1934: Life Begins at Forty

Well, here I am, on the eve of my 40th birthday, contemplating things such as oh, the last 39.999 years of my life. I can’t believe my thirties are over. Seems like only yesterday that I was starting out young and fresh at the Library of Congress, 10 years ago last month. Time flies!

To help celebrate my 40th, I of course had to turn to my books. I’ve been saving this book for this day. It’s called Life Begins at 40, written by Walter B. Pitkin. The only downside is that the subject headers in the catalog for this include “middle age” (I don’t know if I’m ready to think of myself in those terms) — but then again the subjects also include “success” — so I guess I shouldn’t nitpick too much. In any case, here’s a taste of Pitkin’s view of 40.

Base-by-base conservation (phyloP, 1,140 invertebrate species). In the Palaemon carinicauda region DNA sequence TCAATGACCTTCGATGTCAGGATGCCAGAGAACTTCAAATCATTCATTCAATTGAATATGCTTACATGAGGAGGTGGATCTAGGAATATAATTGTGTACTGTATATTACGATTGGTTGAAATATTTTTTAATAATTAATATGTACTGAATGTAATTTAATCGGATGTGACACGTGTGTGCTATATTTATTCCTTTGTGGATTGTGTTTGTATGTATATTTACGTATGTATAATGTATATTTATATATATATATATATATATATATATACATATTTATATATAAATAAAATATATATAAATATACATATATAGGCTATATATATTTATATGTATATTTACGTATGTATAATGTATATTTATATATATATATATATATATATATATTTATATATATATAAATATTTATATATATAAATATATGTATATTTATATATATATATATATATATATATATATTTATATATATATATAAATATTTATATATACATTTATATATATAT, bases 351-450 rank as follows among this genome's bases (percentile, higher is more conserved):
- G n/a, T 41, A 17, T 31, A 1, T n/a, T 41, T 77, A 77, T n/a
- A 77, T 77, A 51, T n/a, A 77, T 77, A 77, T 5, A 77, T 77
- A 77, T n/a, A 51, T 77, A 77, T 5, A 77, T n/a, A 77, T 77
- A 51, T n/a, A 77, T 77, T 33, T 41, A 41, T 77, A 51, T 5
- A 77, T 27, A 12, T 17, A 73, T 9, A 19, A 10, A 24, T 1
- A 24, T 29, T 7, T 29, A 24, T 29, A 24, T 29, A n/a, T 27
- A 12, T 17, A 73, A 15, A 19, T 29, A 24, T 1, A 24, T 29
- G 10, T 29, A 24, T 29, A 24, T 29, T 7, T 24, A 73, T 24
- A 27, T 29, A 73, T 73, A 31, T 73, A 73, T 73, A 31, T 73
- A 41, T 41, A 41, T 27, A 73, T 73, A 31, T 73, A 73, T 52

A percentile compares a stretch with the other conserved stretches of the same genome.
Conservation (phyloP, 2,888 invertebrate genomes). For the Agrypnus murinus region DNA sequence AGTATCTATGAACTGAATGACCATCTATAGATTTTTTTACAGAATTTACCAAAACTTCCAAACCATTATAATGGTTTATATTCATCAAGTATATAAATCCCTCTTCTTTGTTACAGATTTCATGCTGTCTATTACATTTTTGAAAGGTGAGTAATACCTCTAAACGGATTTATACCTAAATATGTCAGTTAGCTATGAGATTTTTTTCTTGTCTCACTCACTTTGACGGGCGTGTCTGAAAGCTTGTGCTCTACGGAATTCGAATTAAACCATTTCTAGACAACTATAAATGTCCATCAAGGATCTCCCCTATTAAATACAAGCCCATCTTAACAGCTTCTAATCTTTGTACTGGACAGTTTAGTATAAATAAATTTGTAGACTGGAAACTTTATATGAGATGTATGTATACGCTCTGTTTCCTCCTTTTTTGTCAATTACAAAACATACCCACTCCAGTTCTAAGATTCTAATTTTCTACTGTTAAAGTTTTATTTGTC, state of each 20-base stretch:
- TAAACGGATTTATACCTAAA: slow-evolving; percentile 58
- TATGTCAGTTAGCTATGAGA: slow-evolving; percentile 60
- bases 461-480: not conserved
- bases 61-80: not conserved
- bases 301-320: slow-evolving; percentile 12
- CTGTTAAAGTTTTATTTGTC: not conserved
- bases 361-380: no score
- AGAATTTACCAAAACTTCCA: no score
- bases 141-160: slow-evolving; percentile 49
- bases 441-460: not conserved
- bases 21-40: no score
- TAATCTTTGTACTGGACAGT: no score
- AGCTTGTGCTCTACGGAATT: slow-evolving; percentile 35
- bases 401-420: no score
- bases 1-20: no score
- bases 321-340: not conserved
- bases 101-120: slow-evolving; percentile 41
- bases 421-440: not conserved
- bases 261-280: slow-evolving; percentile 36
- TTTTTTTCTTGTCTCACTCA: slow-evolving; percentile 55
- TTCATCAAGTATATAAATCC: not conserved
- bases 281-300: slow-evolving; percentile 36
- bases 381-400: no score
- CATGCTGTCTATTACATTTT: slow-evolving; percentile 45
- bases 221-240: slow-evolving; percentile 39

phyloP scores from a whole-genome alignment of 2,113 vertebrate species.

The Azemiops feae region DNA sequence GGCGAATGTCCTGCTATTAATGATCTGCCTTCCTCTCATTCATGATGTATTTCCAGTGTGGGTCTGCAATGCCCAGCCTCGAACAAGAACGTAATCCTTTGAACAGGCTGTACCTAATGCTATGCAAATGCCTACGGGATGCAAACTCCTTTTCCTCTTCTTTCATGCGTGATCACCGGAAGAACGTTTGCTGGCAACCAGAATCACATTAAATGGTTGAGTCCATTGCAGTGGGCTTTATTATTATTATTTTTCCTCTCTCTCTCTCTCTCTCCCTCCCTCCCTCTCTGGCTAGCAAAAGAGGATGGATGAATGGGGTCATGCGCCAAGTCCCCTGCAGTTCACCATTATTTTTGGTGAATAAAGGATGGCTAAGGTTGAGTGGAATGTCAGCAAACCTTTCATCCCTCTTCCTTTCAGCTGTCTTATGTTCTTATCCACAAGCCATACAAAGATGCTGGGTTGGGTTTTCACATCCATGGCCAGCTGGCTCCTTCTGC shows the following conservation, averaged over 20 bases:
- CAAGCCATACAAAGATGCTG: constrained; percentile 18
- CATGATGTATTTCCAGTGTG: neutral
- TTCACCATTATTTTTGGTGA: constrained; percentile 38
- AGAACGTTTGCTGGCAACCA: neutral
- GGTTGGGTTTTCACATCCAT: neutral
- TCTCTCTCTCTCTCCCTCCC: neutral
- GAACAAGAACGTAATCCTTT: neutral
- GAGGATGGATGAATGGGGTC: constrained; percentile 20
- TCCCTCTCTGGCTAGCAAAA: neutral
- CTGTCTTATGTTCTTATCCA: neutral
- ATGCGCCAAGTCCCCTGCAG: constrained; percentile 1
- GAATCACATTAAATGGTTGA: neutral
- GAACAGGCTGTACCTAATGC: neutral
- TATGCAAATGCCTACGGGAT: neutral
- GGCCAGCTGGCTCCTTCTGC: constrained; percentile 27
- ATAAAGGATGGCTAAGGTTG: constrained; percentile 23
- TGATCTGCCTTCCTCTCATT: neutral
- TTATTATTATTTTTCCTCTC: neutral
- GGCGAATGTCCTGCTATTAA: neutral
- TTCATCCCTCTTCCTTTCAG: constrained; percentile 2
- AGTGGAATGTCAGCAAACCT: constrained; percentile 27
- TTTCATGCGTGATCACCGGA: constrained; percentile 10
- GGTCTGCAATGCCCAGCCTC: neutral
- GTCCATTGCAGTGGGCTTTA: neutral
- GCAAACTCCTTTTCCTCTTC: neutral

High excitements lie ahead of you now turning forty. The race has nibbled the fruits of wisdom and found them both sweet and sustaining. Thus far it has turned to account almost nothing of its inventions and discoveries. The world is still to be civilized; and, in your day, this supreme process will begin. Were you to be no more than idle spectators, all other ages, past and future, would envy you. But you will be more than that; you will eat the meat of giants and overtop all of your ancestors. You will soon look through a 200-inch telescope and scan the back yards of the moon as if they were at the bottom of a little hill. You will remodel your frames and your temperaments with cunningly concocted foods and pills. You will have little cause to worry over the price of clothes and rent. Or, if you do not live to see such wonders, you will at least behold them drawing near — which, of itself, will be a wonder. . . . Yes, you are the luckiest of all. Life begins at forty — now more richly than ever before, and perhaps as richly as ever again.

Gosh, forty sounds a bit kooky based on this description. Wish me luck!